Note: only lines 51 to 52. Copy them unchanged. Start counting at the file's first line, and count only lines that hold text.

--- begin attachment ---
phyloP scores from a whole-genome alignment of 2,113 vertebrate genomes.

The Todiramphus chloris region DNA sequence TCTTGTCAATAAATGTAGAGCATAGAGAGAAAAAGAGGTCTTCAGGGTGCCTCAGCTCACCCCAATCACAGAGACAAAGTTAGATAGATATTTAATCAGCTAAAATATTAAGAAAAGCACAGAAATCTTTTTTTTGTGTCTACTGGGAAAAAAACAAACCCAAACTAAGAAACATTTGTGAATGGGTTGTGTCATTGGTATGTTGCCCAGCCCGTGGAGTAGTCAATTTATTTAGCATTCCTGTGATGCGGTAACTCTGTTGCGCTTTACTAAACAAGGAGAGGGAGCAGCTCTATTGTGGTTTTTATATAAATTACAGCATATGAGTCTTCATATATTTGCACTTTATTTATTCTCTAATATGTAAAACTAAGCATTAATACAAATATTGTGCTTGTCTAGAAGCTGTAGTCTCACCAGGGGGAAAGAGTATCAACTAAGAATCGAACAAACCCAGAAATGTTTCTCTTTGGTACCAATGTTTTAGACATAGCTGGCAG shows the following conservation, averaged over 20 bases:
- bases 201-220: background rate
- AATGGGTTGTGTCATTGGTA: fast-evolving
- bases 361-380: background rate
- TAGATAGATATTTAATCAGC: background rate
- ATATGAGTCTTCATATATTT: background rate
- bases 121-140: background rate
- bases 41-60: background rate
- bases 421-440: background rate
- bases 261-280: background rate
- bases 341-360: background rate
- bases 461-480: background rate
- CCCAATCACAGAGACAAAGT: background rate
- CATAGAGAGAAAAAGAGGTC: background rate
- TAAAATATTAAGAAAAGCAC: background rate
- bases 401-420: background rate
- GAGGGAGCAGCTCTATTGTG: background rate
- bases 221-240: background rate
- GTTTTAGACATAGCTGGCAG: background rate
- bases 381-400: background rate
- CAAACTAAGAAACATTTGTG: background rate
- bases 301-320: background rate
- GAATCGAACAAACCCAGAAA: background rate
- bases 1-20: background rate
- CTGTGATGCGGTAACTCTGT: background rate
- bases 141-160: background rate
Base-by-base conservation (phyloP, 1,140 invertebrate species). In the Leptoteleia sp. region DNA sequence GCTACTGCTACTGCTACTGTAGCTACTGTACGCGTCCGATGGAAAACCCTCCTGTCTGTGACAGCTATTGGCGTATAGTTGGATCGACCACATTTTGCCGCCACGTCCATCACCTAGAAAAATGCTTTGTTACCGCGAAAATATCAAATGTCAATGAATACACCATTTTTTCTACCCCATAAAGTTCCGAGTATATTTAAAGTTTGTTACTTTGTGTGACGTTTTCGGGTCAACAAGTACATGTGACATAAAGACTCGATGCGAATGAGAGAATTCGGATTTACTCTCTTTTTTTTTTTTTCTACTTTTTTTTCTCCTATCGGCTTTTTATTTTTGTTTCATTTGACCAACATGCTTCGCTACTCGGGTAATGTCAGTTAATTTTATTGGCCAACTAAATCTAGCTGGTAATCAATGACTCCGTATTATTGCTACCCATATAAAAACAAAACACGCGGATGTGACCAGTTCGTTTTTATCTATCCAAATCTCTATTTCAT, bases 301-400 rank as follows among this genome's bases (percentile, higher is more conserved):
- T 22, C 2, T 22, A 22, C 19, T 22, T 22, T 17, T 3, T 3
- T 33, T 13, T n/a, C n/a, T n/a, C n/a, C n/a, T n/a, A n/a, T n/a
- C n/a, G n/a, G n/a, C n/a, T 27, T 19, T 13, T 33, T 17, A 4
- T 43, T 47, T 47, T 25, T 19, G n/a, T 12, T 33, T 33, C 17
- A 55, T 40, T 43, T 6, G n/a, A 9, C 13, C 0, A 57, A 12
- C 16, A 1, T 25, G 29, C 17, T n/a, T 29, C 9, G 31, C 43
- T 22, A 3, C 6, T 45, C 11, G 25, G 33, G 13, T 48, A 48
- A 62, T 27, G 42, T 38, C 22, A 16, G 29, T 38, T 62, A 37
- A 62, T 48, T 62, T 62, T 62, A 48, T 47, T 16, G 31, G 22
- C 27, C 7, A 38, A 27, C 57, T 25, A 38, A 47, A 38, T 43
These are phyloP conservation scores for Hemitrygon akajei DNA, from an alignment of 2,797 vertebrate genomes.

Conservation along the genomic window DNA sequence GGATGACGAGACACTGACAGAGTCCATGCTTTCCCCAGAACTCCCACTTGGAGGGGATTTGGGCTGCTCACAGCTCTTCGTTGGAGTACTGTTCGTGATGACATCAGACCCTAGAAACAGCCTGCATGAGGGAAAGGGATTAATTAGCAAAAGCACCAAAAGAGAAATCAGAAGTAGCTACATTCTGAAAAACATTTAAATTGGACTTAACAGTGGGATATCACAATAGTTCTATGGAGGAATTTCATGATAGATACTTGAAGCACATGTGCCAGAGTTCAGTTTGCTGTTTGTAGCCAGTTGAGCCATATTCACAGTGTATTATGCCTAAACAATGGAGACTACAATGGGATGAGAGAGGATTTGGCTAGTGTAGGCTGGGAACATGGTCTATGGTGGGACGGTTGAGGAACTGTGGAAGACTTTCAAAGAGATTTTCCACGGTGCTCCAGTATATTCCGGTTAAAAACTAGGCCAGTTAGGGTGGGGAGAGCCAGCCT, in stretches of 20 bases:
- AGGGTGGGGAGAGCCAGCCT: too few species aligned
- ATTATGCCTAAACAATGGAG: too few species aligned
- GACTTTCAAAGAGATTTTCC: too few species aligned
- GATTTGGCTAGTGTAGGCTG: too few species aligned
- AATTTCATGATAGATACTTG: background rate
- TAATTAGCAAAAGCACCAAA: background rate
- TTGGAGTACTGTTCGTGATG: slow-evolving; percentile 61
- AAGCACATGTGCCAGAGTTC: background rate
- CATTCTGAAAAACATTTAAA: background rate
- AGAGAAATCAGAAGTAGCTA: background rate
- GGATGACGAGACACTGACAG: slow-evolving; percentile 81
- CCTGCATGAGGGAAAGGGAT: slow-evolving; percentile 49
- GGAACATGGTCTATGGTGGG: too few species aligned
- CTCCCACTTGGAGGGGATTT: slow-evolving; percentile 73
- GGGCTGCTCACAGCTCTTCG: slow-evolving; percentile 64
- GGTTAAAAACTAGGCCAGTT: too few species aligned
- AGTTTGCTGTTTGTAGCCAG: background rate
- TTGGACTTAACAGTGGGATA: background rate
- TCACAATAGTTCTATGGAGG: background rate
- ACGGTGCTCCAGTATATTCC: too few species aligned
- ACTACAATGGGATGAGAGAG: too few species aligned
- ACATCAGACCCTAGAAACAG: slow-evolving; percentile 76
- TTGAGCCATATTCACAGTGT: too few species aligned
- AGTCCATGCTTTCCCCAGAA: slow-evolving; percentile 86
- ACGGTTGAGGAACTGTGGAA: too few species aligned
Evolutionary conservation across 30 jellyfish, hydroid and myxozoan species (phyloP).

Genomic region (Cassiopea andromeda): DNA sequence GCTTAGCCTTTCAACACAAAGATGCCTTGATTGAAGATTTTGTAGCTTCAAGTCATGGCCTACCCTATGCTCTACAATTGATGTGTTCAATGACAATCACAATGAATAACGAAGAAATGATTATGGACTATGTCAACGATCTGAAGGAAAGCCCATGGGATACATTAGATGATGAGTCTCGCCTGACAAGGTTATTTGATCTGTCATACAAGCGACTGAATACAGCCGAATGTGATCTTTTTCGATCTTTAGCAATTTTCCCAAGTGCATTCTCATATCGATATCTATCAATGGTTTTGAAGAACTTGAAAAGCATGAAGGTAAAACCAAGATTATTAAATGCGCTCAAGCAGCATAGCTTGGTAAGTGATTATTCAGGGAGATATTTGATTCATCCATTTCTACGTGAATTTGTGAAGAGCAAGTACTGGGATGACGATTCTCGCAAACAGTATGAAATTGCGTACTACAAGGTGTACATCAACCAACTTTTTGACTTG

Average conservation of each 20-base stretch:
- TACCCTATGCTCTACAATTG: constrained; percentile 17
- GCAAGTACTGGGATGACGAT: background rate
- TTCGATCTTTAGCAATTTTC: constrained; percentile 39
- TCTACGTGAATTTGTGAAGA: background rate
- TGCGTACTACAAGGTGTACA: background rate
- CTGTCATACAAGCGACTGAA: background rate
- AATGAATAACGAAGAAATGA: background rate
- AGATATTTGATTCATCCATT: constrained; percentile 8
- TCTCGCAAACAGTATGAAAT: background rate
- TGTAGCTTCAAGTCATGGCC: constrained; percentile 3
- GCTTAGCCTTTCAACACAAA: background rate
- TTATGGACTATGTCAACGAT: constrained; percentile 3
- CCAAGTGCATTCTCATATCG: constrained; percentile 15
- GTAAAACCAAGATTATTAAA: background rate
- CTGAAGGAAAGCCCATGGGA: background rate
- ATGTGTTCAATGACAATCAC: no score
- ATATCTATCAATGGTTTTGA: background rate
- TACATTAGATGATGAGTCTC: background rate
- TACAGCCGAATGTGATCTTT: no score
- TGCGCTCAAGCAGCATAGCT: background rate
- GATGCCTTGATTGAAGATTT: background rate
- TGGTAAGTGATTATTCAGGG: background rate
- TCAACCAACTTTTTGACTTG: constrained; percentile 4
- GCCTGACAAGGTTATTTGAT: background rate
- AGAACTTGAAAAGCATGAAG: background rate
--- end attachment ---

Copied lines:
- GGATGACGAGACACTGACAG: slow-evolving; percentile 81
- CCTGCATGAGGGAAAGGGAT: slow-evolving; percentile 49